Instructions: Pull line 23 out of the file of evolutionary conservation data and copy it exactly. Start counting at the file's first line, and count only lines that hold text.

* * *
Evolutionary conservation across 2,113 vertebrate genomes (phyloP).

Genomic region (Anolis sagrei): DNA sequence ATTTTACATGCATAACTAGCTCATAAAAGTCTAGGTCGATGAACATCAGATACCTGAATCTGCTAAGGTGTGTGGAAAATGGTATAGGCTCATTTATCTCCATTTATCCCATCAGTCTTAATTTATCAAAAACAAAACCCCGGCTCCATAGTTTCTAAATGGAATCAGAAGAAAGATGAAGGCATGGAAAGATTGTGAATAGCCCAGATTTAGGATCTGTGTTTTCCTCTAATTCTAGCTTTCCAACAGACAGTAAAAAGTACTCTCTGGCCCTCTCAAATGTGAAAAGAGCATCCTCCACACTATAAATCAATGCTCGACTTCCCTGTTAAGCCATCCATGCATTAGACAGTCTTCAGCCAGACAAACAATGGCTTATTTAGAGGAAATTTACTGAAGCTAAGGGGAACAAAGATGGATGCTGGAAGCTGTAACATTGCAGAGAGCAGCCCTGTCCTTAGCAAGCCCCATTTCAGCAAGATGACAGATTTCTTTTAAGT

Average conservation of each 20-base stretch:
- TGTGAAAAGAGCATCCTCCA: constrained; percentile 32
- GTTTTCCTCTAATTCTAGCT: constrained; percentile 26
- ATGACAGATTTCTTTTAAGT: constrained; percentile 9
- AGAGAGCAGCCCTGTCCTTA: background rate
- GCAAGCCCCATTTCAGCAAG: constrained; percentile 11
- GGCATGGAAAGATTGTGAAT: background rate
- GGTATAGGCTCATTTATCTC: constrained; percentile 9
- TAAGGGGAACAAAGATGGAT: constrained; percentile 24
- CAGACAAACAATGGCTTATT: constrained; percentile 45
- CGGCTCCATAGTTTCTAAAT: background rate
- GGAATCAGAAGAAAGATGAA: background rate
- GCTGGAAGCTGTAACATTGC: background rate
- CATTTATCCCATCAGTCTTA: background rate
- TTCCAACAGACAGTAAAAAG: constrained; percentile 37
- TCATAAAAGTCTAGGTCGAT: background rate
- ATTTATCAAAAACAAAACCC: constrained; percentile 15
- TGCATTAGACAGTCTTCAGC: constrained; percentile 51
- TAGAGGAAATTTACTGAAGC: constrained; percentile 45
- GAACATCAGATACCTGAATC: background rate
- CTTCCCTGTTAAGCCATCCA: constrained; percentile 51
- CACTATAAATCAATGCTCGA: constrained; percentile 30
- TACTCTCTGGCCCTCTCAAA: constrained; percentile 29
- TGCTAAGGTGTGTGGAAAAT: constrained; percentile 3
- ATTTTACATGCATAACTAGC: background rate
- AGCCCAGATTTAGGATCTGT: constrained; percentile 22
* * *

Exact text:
- CTTCCCTGTTAAGCCATCCA: constrained; percentile 51